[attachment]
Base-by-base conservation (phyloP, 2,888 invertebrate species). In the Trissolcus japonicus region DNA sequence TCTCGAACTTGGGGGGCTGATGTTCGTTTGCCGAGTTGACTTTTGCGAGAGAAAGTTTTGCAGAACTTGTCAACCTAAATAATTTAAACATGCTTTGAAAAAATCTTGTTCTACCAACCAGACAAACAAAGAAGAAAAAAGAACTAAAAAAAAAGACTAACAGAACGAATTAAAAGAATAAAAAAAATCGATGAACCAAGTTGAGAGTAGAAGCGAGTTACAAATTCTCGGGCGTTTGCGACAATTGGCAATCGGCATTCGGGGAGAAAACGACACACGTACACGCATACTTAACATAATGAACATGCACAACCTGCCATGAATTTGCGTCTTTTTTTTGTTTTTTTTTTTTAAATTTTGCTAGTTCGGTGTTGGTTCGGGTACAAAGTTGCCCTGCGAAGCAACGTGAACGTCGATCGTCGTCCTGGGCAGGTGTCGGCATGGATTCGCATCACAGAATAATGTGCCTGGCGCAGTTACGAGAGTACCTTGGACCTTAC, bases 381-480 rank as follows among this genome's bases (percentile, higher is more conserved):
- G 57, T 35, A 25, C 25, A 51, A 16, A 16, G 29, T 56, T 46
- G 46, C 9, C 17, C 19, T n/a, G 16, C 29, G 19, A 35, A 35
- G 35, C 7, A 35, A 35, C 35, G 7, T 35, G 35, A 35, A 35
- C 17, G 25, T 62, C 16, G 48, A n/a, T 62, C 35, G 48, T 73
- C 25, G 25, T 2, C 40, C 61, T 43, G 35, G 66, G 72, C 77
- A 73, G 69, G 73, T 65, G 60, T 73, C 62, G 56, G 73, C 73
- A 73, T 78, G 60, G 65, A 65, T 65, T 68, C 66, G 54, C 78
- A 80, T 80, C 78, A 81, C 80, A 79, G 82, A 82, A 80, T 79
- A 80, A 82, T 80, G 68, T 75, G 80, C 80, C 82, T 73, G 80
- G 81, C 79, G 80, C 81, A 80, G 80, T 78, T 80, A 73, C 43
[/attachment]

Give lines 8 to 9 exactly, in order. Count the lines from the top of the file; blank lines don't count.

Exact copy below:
- A 73, T 78, G 60, G 65, A 65, T 65, T 68, C 66, G 54, C 78
- A 80, T 80, C 78, A 81, C 80, A 79, G 82, A 82, A 80, T 79